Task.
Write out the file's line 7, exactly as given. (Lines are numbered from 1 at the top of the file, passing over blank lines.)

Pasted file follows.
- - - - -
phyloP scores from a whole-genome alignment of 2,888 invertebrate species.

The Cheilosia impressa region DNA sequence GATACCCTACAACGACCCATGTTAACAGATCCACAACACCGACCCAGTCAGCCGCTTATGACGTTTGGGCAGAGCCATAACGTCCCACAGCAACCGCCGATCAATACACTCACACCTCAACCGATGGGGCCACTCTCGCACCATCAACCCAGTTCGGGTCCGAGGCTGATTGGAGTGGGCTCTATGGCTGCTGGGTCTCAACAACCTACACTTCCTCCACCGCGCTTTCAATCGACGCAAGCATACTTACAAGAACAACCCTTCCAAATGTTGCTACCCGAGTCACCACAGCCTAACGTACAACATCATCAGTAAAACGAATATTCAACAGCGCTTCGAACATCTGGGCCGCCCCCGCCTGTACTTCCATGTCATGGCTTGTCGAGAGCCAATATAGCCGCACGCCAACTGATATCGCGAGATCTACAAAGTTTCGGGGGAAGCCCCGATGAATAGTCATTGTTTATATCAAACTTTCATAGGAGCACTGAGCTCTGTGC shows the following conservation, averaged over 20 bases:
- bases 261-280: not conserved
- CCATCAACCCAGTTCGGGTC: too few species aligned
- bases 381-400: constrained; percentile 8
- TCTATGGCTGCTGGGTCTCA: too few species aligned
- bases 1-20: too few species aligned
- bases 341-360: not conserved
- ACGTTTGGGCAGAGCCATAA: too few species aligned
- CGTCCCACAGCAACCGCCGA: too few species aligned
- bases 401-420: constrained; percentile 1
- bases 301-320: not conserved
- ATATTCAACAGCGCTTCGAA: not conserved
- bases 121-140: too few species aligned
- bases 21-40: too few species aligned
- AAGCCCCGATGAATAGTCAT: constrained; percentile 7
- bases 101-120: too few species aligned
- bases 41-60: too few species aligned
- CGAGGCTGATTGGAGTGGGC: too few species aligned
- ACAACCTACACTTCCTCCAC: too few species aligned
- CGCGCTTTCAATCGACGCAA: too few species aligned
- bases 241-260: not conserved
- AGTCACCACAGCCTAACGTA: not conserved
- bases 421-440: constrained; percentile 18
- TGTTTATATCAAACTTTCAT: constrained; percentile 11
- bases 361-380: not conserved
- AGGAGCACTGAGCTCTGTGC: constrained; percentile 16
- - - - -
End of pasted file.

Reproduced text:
- bases 1-20: too few species aligned